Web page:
The Block's Founder and CEO, Mike Dudas (via The Block).
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The Block is trying to raise $1.75 million and here is their pitch deck

TThe Block is looking to raise $1.75 million from investors, according to documents reviewed by Modern Consensus. This follows last year’s raise of $2 million. Should the effort succeed, this second round of fundraising would value the cryptocurrency news and analysis site at $10 million. [For the full investment pitch deck, see below.]

The Block lost a lot of money last year and will lose more this year. Additional cash will be a much-needed shot in the arm for The Block, which bled $747,000 in 2018 and expects to shell out close to $3 million by the end of this year. They’re hoping for $1.1 million in revenue by the end of 2019, with $560,000 coming from subscribers, and the rest from ads.

If all their dreams come true, subscriptions will be even more crucial down the road for the site, started last year by Mike Dudas. Of the $5 million in revenue they wish to see in 2020, $3.4 million will come from subscription revenue (the rest consisting of about $1.1 million from ads and half a million from events). Meanwhile, they’re budgeting a spend of $4.2 million next year.

The Block's pro forma as published in their pitch deck.
The Block’s pro forma as published in their pitch deck.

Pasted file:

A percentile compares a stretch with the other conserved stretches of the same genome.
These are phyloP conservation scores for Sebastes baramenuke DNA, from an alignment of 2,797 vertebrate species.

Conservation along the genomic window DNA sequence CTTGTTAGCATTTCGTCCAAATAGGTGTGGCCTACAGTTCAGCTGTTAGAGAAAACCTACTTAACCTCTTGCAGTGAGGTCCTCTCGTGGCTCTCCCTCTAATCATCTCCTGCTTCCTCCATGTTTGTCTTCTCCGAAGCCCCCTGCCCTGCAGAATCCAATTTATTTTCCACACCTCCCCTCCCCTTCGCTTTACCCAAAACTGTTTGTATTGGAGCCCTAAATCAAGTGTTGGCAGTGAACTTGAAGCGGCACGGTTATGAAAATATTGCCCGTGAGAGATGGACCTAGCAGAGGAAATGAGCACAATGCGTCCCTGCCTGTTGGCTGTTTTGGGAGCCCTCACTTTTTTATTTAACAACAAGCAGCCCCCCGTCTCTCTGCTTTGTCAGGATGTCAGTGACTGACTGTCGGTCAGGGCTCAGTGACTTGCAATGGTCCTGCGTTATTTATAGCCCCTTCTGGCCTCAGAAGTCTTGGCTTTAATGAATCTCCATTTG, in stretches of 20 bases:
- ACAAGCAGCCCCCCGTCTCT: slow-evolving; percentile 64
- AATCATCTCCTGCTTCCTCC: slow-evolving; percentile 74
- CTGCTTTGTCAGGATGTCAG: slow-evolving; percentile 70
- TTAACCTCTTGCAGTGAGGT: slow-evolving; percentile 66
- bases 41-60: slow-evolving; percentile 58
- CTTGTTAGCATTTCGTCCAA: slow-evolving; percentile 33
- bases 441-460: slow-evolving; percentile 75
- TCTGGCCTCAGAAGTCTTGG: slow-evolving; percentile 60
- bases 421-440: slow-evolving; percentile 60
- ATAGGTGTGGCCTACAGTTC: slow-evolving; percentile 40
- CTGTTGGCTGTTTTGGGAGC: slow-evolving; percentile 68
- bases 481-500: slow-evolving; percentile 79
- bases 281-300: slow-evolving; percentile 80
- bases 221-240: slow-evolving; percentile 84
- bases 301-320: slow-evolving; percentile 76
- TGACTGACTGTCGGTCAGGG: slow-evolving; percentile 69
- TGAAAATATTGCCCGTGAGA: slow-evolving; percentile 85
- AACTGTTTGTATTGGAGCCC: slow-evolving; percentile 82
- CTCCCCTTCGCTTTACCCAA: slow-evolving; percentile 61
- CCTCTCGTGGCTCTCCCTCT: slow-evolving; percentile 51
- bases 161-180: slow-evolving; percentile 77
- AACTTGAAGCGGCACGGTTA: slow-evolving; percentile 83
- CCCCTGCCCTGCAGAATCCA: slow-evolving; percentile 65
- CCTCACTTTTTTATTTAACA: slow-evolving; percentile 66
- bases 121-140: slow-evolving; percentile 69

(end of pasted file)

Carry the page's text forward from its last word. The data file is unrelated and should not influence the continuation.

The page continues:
Again, these figures are hopes and dreams told to people with money to invest, not guarantees. [Reached by email, Dudas declined to comment.]

Their business model hinges on subscriptions. Right now, they have one service—Genesis—that goes for $1,000 per year or $125, a price, they note in their pitch deck, that “can be expensed w/o approval.” But according to an investment memo by VC firm Pantera, The Block is tossing around an idea for an institutional tier with an annual bill of $5,000 that would “allow for more interaction with team and data layer.” Presumably, this means deeper engagement than getting stuck in a Twitter thread with perpetual tweeter Dudas. Another thought they have is for a lower-tier subscription for $399.

Yet it doesn’t appear that these ideas have been all that much thought out. “However, they do plan do [sic] conduct more diligence on media pricing and benchmarking before introducing these new tiers,” Pantera said in its investment memo. [A full copy of that memo can also be found below.]